Blizzard's popular action role-playing game, Diablo 4, seems to be gearing up for an expansive journey. And, no, we're not just talking about the studio's initial laid out plans to do multiple seasons a year with at least two post-launch expansion already in development.
In a recent interview with Dexerto, Rod Fergusson, the General Manager of the Diablo franchise, spilled the beans on Blizzard's ambitious plans for the game. Notably, Fergusson confirmed that Diablo 4 will receive annual expansions, a feature often found in massively multiplayer online games like its stablemate, World of Warcraft, but less so in ARPGs. In addition, the game will continue to see seasonal updates every quarter.
This announcement marks a significant shift in the design philosophy for Diablo, a franchise traditionally known for its more sporadic content updates. The past Diablo titles like Diablo 2 and Diablo 3 had one major expansion each. Case in point, Diablo 3's "Reaper of Souls" expansion essentially reinvigorated the game, adding several long-term features that fans appreciated. Diablo 4 already has two expansions in the works, as previously mentioned.
Unlike its predecessors, the plan is to release the expansions annually by the end of 2025. What these expansions will include is still unknown, but it's likely we'll see new locations, a raised level cap, and additional playable classes, akin to previous Diablo games.
Fergusson admitted that the lengthy 11-year gap between Diablo 3 and Diablo 4 was a disservice to their player base. To rectify that, the new approach aims to keep the game's community engaged and excited with consistent and substantial updates. The Diablo 4 development team is building what Fergusson described as a "foundation" that will sustain long-term plans and storylines. This includes seasonal updates like Diablo 4's recently announced Season 2, Season of Blood, which will bring vampiric powers and quality-of-life improvements when it launches on October 17, coinciding with the end of the first season.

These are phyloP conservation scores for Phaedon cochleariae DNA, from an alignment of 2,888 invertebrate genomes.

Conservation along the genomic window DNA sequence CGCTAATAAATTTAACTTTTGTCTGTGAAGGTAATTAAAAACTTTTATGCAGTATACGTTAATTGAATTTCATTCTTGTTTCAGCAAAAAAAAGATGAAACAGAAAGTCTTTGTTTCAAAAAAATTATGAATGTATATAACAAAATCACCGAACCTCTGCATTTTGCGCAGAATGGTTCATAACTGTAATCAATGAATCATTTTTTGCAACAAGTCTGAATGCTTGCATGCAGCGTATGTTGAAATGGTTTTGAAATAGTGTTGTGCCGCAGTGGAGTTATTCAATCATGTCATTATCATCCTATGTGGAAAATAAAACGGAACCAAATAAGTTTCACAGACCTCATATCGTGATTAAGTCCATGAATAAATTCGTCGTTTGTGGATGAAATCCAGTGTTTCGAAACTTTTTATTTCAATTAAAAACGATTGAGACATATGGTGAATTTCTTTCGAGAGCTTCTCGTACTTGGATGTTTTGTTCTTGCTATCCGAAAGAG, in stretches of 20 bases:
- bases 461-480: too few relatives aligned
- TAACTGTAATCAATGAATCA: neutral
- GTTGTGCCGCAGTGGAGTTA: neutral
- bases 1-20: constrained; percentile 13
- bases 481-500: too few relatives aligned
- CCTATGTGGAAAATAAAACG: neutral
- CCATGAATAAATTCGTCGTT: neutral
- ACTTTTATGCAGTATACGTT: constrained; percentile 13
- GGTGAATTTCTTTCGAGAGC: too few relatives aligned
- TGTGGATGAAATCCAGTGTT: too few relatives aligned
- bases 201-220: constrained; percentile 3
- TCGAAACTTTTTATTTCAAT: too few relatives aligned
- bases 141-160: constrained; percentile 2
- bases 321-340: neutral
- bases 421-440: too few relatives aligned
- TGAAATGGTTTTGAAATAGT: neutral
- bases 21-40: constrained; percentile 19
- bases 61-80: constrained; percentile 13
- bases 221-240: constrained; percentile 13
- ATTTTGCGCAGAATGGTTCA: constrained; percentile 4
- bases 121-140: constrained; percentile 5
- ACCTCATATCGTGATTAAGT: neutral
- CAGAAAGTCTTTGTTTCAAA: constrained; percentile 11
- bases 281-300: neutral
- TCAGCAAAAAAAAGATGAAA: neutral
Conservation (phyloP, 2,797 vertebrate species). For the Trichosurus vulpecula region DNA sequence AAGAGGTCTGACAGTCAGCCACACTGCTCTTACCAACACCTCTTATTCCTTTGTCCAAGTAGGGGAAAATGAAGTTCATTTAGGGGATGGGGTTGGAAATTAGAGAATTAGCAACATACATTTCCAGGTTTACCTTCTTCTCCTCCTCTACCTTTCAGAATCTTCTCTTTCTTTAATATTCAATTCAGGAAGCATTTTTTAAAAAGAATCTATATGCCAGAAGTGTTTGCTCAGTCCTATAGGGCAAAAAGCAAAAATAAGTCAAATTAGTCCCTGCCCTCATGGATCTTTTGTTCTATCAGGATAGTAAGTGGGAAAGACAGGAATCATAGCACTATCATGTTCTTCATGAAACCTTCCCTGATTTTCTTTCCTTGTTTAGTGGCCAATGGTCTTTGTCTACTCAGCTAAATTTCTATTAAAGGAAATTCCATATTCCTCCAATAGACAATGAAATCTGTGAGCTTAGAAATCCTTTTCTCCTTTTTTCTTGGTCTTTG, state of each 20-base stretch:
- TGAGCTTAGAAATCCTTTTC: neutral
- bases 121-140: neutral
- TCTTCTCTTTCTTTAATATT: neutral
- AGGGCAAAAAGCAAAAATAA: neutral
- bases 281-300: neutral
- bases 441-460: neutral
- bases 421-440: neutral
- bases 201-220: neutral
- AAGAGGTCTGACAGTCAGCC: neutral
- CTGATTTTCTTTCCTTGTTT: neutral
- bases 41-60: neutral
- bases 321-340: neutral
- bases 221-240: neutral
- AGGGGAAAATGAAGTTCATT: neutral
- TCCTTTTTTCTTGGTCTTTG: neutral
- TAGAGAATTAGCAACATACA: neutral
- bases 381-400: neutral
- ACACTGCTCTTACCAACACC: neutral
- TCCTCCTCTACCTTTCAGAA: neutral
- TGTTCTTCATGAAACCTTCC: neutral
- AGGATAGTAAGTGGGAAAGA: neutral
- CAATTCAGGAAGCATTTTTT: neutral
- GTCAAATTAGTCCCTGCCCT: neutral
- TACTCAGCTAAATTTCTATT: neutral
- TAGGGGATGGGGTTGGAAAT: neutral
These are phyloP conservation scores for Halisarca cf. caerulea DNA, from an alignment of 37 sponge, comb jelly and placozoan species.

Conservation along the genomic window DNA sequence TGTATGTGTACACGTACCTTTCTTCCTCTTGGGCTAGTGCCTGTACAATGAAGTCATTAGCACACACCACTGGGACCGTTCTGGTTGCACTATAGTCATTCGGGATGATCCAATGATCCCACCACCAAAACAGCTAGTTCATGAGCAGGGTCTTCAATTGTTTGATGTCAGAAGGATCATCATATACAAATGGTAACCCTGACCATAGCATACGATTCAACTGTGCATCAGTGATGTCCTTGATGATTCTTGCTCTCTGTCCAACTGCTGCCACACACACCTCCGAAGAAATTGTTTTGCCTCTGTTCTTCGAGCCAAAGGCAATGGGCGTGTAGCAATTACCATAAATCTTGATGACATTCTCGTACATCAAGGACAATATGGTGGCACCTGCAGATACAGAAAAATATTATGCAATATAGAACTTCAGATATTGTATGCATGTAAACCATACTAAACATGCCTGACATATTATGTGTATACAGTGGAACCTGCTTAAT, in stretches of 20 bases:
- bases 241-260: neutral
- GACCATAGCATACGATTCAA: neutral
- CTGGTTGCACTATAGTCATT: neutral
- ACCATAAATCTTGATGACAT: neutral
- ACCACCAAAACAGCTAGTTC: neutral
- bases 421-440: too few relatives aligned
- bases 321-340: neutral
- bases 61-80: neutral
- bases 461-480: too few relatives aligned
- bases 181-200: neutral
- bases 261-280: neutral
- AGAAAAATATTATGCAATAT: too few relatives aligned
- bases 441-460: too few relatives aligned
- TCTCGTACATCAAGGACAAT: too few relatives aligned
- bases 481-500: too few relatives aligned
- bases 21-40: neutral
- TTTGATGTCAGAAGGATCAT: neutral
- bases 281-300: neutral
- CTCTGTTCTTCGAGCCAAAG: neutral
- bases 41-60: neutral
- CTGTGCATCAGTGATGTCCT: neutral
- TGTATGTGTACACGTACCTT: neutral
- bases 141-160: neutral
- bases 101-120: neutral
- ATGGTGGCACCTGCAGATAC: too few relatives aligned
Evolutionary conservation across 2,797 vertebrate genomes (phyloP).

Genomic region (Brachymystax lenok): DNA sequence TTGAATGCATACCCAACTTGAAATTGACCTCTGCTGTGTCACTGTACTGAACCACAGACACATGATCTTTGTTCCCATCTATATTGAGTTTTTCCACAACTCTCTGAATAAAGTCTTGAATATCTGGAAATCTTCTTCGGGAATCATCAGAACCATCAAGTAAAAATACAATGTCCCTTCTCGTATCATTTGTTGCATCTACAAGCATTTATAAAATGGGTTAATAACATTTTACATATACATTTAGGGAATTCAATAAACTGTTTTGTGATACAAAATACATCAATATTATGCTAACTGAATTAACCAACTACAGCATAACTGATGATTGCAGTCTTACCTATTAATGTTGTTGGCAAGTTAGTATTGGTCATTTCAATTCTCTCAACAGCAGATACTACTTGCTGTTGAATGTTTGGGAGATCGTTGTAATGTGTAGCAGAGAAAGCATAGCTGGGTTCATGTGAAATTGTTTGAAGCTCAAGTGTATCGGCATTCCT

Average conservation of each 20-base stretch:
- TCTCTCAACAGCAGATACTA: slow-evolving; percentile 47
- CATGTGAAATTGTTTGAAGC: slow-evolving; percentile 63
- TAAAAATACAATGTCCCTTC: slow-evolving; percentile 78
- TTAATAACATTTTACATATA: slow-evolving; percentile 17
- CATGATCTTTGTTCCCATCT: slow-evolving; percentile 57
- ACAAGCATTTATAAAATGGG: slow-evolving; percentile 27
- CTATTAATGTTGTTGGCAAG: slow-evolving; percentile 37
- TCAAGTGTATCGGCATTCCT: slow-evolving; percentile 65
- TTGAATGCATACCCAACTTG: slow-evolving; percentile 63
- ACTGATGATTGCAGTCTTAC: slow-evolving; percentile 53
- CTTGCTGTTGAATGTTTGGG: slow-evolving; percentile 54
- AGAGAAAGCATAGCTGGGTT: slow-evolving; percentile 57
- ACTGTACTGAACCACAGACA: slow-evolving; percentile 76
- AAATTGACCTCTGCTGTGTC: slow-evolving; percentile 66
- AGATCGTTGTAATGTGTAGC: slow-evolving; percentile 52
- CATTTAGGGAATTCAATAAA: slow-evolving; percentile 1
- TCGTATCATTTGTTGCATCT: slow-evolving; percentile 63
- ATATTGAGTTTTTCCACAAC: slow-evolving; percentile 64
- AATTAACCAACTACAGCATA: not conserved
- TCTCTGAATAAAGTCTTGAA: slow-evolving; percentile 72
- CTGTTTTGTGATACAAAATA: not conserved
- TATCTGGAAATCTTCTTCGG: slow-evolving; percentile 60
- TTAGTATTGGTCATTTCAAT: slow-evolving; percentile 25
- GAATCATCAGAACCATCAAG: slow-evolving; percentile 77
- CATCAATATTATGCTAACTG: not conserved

However, this big news didn't arrive without its share of controversy. The community has raised concerns about the high frequency of paid expansions. Not only are players expected to keep up with four seasonal passes each year, but they'll also have to purchase full-priced expansions to gain access to fresh content like new classes. This is a costly venture and the justification for such a pricing model is questionable, especially if the game's core issues remain unaddressed. There is concern that the game's development is being driven more by financial goals than by the aim of delivering a polished product, an opinion bolstered by the current state of the game, which some consider to be below par.
While it's worth noting that the cost of producing games has skyrocketed, the convenience of digital distribution offsets the need for physical manufacturing, leaving plenty of room for speculation that the annual paid expansions are a part of a greedier and more aggressive monetization strategy. Thus, it's hard to argue that Blizzard's latest decision, like its most recent moves, is a poor PR move, and at worst, an attempt to exploit loyal fans.
Diablo 4's current state, with Twitch viewership declining to dangerously low levels, represents a crossroads for Blizzard. The company is showing an unprecedented commitment to the game's long-term development, promising ongoing updates and new content for years. But, it risks alienating its fan base with a potentially expensive and divisive pricing model. Still, it's clear that Blizzard's plans for Diablo 4 are nothing short of ambitious, mirroring the Prime Evils' never-ending quest to corrupt the citizens of Sanctuary and continue the Eternal Conflict.
It's unclear if this strategy will pay off in the long run for Blizzard. But, with a history of titles that have become cultural phenomena, the studio can make it work. Balancing fan expectations with business imperatives will be the true test, especially in a landscape where the debate over game monetization rages on.